Wednesday, August 16, 2017

Mazda to recall nearly 80,000 older cars, SUVs to replace Takata airbag inflators.

MLive (MI) (8/15, 882K) reports Mazda will issue a recall of more than 79,000 older car and SUV models, including “certain 2007 through 2009, and 2012, Mazda CX-7, CX-9 and Mazda 6 vehicles,” to replace their Takata airbag inflators. According to National Highway Traffic Safety Administration recall documents, “The PSPI-6 air bag inflator, equipped in these subject Mazda vehicles, may potentially rupture during passenger side air bag deployment due to propellant degradation occurring after prolonged exposure to high absolute humidity, high temperatures, and high temperature cycling.” 

Thursday, July 27, 2017

Mazda updates recall of more than 205,000 vehicles over Takata airbags.

The Car Connection (7/26, Read, 176K) continues coverage of Mazda’s updated recall of more than 205,000 model years 2007 and 2011 Mazda6, CX-7, and CX-9 vehicles. Mazda issued a recall of the vehicles in 2016 “to replace Takata’s fatally flawed airbag inflators, which use ammonium nitrate to deploy airbags during collisions.” However, that recall did not offer a permanent fix, which the updated recall seeks to rectify. 

Tuesday, July 18, 2017

Fiat Chrysler recalls 805,000 cars due to defects, NHTSA filings show.

Car and Driver (7/17, Atiyeh, 5.75M) reports that filings by Fiat Chrysler with the National Highway Traffic Safety Administration (NHTSA) indicate “Fiat Chrysler is recalling 805,694 cars in the U.S. for cars that can stall, set off airbags without warning, and catch on fire.” The models affected by the recall include “certain 2011–2014 Chrysler 300 and Dodge Charger, Challenger, and Durango models, plus the 2012–2014 Jeep Grand Cherokee,” which will need to have their alternators replaced due to “faulty diodes.” 

Monday, July 17, 2017

Fiat Chrysler recalls more than one million vehicles.

ABC World News Tonight (7/14, story 13, 0:25, Muir, 14.63M) broadcast that Fiat Chrysler is “recalling more than 1.3 million vehicles” for reasons involving either “the alternator, which could catch fire in several models of the Chrysler 300, the Dodge Challenger, Charger, Durango and Jeep Grand Cherokee,” or due to “a wiring problem that could cause the driver’s side air bag to mistakenly deploy in Dodge Journeys from 2011 to 2015.” 

Friday, July 14, 2017

Honda recalls more than 1 million Accords.

The AP (7/13) reports on the recall of 1.2 million Accord vehicles in the US by Honda due to battery issues where “the sensors on the negative terminal of the battery aren’t properly sealed from moisture,” posing a fire risk. The recall affects vehicles from the 2013-2016 model years. 

Wednesday, July 12, 2017

Takata recalls additional 2.7 million vehicles over faulty airbag inflators.

ABC World News Tonight (7/11, story 9, 0:20, Muir, 14.63M) reported that Takata is issuing a recall of “an additional 2.7 million vehicles because of a safety risk involving an air bag inflater.” The new recall includes “some Ford, Nissan and Mazda vehicles.”
        The company flagged these cars because they use calcium sulfate as a drying agent, which poses an explosion risk, the Wall Street Journal (7/11, Spector, Subscription Publication, 6.37M) reports, citing National Highway Traffic Safety Administration documents made public in Tuesday. The recall was made “out of an abundance of caution” and not from any actual ruptures that might have occurred. However, the NHTSA indicated the recall was prompted by new testing of the air bag inflators, which have already lead to 17 deaths and more than 180 injuries worldwide, Reuters (7/11, Shepardson) reports. Nissan has said it will “recall 627,000 Versa cars from 2007-2012 model years, including 515,000 in the United States,” while “Ford spokesman John Cangany said the issue covers about 2.2 million Ford vehicles.”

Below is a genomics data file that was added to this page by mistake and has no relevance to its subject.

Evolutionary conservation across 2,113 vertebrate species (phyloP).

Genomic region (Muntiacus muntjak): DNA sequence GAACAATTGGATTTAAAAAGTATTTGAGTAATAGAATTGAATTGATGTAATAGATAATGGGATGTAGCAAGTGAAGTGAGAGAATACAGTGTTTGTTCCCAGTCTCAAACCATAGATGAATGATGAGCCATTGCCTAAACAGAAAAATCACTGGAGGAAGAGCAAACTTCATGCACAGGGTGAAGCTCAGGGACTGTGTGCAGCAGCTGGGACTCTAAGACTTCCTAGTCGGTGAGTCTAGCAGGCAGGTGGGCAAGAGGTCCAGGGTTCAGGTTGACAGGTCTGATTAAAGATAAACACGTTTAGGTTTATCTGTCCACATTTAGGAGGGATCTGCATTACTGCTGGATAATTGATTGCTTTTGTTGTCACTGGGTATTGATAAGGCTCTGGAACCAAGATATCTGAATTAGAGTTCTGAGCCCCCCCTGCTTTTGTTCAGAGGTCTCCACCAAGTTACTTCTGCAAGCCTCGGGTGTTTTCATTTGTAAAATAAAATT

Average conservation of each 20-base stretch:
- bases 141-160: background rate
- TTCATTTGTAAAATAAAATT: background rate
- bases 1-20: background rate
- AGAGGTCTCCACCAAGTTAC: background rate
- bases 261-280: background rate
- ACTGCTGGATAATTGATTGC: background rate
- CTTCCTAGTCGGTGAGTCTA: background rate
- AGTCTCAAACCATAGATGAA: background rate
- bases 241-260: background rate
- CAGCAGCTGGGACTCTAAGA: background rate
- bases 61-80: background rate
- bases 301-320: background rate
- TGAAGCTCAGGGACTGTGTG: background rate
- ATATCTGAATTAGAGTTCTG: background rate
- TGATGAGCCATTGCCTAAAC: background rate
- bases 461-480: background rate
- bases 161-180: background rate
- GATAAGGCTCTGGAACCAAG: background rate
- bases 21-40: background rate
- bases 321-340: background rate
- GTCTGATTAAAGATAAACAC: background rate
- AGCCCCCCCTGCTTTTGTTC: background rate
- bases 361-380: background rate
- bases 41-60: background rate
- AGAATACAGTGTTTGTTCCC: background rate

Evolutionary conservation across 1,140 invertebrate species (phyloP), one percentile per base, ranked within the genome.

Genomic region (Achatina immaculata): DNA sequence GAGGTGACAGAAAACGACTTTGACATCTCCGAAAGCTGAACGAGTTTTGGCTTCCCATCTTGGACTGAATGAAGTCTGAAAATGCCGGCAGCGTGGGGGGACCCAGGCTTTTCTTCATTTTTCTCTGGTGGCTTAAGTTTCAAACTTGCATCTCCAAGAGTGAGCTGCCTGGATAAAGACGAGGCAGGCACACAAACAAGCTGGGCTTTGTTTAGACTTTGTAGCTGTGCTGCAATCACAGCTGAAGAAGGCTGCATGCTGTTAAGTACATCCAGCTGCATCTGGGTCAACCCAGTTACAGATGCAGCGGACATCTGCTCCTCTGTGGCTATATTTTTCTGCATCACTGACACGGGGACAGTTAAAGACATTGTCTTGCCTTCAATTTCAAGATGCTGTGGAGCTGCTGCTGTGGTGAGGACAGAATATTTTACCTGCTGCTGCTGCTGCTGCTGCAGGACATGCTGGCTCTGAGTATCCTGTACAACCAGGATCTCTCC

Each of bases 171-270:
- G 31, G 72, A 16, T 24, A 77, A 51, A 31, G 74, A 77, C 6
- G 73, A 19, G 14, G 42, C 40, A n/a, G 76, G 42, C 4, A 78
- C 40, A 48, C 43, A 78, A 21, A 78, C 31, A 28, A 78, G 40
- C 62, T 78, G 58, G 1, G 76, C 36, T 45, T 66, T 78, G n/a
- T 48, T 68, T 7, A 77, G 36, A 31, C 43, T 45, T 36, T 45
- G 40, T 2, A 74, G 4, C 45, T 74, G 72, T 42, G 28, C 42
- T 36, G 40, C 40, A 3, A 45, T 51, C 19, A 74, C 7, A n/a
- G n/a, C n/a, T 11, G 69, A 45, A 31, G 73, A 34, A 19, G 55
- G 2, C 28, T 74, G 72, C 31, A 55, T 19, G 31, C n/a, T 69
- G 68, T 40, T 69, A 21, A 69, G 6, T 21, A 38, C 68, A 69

The New York Times (7/11, Maidenberg, Subscription Publication, 13.9M) says that “exposure to moisture and temperature fluctuations can degrade the propellant, which contains ammonium nitrate, a volatile compound Takata’s inflaters use to deploy airbags.” Sen. Bill Nelson (D-FL) said, “This recall now raises serious questions about the threat posed by all of Takata’s ammonium-nitrate-based airbags.” He also urged regulators to quickly figure out “whether all remaining Takata airbag inflaters are safe.”
        With this newest recall, Bloomberg News (7/11, Beene, Ma, 2.41M) says that a worst case scenario is that “abnormal rupture of inflators that have a desiccant might spur a recall of 130 million air bags worldwide,” which is up from the 68 million already set to be recalled through 2019. The piece says Takata is possibly looking at $13 billion in recall costs, according to analyst Takaki Nakanishi of Jefferies Group LLC.

        Additional coverage includes the AP (7/11, Krisher), The Hill (7/11, Zanona, 1.25M), the AP (7/11), the Automotive Fleet (7/11, 62K), AutoBeat Daily (7/11, Subscription Publication), Autoblog (7/11, 459K), and ConsumerAffairs (7/11, Hood, 154K). 

Tuesday, July 11, 2017

Uber drivers often work “dangerously” long shifts.

USA Today (7/10, Kruzman, 5.28M) reports on Uber drivers who drive continuously for extended periods of time. The Uber app does not have a limit for the number of hours that a driver can work consecutively. Because Uber drivers are classified as independent contractors instead of employees, the drivers are not bound by federal labor laws governing work hours. USA Today reports the National Highway Traffic Safety Administration “estimates that 100,000 car accidents reported to the police each year directly result from driver fatigue, though no concrete data exists on how many of those involved Uber or other ride-hailing service drivers.”